A Tennessee lawmaker was expelled from the state’s House of Representatives on Tuesday following accusations of widespread sexual harassment, media reported.
Republican state Representative Jeremy Durham was ousted by a vote of 70-2, according to the Tennessean newspaper, which said this was the state’s first legislative expulsion since 1980.
Durham did not immediately respond to request for comment. The Tennessean reported that Durham said no formal complaint had been filed against him and that he has not been charged with a crime.
“I’m very pleased that the House made the decision it did today. This was good for the taxpayers of the state. It was good for the victims of the state,” the newspaper quoted House Speaker Beth Harwell as saying.
A spokeswoman for Harwell’s office did not immediately respond to a request for comment.
A report released by Tennessee’s attorney general in July accused Durham of inappropriate sexual conduct with 22 women over a four-year period. The report said Durham repeatedly made unwelcome sexual advances toward female legislative staff, interns and lobbyists.
Durham declined to be interviewed by investigators, the report said. His lawyer, Bill Harbison, said at the time that the report was politically motivated and unfair.
Harbison could not be immediately reached for comment on Tuesday.
The chairman of Tennessee’s Republican Party, Ryan Haynes, said on Tuesday: “I am saddened that all of my former colleagues, both Republicans and Democrats, have been placed in this terrible position by the reprehensible misbehavior of one individual.”
(Reporting by Tim Ghianni in Nashville and Timothy Mclaughlin in Chicago; Writing by Timothy Mclaughlin; Editing by Matthew Lewis)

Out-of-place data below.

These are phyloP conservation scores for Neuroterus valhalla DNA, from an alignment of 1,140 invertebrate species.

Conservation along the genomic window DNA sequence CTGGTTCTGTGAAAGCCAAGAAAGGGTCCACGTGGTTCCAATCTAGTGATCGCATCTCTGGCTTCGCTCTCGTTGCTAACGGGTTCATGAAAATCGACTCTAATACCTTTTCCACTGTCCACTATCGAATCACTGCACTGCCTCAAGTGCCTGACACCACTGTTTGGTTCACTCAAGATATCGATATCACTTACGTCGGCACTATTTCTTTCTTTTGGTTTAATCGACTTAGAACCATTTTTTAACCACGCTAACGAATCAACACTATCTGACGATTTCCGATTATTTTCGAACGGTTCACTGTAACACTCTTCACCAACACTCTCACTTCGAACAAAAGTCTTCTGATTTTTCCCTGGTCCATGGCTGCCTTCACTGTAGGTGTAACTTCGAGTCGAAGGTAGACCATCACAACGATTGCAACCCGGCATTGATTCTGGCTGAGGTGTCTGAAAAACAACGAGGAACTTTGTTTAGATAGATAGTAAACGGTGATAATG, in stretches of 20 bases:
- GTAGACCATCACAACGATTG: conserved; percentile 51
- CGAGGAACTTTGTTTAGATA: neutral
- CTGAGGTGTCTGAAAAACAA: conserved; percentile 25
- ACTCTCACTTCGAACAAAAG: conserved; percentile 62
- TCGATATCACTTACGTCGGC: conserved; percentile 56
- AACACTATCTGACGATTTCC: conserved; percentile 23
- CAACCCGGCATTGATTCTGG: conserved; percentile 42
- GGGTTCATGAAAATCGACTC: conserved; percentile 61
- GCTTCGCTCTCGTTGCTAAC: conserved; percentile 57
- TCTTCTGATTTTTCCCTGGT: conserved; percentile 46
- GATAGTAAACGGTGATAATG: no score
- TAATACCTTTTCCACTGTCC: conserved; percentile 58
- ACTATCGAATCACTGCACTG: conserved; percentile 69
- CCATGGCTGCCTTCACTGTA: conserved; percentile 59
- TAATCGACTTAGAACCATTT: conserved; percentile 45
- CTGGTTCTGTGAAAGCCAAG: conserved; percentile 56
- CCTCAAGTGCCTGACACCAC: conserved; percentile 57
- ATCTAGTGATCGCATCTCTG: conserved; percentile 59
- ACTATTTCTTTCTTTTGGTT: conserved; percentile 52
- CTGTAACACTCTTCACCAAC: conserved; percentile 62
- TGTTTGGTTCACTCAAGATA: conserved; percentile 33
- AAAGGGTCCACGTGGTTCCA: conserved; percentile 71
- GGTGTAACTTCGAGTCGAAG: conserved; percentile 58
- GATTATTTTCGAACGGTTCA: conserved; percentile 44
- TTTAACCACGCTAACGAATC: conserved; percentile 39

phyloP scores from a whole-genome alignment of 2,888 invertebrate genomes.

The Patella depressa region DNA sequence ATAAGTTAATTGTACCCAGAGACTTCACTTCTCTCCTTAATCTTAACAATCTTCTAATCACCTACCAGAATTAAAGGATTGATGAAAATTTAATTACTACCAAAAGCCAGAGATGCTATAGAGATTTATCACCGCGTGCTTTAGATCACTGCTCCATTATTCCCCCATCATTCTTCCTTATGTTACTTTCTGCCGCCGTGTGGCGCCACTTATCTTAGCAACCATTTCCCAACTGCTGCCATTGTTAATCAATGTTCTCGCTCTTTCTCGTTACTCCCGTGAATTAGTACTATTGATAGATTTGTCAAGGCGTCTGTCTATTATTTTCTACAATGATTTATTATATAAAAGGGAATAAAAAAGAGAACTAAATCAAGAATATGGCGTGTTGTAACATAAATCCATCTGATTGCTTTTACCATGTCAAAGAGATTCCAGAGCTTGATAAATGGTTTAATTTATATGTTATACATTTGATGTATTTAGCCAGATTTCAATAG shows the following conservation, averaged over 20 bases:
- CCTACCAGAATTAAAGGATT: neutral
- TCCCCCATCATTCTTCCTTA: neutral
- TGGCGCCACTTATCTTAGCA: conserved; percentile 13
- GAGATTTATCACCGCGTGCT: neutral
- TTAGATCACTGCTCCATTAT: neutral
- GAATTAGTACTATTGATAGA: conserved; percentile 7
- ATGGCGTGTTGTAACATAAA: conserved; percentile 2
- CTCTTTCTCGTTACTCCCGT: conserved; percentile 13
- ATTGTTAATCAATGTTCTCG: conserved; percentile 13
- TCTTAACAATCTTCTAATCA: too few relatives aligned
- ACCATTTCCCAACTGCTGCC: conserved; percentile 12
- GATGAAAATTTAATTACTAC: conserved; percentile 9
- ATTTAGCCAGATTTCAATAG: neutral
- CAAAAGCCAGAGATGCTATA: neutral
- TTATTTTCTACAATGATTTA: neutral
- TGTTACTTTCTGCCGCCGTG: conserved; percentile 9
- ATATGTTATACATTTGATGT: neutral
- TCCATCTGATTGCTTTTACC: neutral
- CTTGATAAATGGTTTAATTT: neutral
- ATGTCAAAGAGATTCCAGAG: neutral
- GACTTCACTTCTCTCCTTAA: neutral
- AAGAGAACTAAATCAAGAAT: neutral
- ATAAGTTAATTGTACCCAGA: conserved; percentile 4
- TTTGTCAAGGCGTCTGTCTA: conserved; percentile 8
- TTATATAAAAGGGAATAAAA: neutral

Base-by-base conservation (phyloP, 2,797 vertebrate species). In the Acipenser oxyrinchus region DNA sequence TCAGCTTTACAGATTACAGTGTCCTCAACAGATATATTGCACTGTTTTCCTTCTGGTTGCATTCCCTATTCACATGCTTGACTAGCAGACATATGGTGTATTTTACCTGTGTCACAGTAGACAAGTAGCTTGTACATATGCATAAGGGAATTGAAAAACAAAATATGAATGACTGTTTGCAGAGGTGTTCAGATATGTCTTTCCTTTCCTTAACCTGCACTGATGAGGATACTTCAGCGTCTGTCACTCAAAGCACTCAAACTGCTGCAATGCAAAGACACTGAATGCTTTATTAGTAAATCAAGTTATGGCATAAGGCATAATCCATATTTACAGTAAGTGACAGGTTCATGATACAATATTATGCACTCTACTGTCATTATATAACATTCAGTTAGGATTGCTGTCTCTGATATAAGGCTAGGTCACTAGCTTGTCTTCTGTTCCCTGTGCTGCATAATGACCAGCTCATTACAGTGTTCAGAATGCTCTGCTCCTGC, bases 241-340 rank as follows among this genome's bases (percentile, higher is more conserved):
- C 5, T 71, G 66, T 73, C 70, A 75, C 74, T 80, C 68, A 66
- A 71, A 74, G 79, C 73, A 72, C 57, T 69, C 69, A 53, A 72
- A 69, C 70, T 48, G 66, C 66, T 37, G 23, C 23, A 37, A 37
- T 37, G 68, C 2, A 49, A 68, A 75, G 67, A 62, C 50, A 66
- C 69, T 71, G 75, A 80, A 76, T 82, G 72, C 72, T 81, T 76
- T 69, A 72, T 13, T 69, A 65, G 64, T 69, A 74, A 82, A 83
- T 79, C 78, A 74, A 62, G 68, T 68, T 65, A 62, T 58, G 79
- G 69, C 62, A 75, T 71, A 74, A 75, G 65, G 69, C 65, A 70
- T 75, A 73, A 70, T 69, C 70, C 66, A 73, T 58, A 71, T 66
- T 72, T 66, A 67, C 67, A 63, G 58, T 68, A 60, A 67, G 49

Trump shows all the signs of being ‘rattled’ now that the White House is under siege from protesters: columnist
In a column for the Atlantic, longtime political observer Peter Nicholas stated that Donald Trump is showing all the signs of a scared man as massive protests have broken out across the country over the murder of George Floyd at the hands of four former Minneapolis cops -- and angry Americans are taking their case all the way up to the White House gates.
As Nicholas wrote, "Presidents live within a protective cocoon built and continually fortified for one purpose: keeping them alive. But inside the White House compound these days, Donald Trump seems rattled by what’s transpiring outside the windows of his historic residence."
Black Londoner explains George Floyd protester support with story of how cops murdered his brother
In an interview with MSNBC's Molly Hunter, a Black Londoner explained why he turned out for a protest near Trafalgar Square in support of Americans who have hit the streets in the U.S. over the murder of George Floyd by four former Minneapolis police officers.
According to the man -- identified as Daniel and who was wearing a COVID-19 mask and a New York Yankees hat -- his brother was also murdered by police and the cops walked free.
"You've been marching all day," Hunter began. "Look, I have two questions for you: what was it like watching the U.S. this week from London? Does it resonate?
Denver cops busted for doing drive-by shootings of anti-police brutality protesters
In a video posted to Twitter, a young Denver man protesting the killing of George Floyd at the hands of four former Minnesota police officers, found himself on the receiving end of an attack by police himself as he filmed them riding on the side of a truck -- only to have his phone hit by a fired police projectile while still in his hand.
According to Rachelle D'nae, a staff writer at Slate, her brother went to the Denver protest and was filming the officers when the incident occurred.
"My older brother went to a protest in Denver last night. as the police were leaving, one of them shot him with a pepper pellet that smashed the back of his phone and exploded in his face. they were ~30 feet from each other and it looks like the officer aimed directly at his face," she wrote before adding in a second tweet, "when my brother told me he was going I prepared for the worst. I made sure he had my number memorized so I could bail him out if I needed to and I sat up until he made it home, trying not to cry as he told me he had been tear-gassed."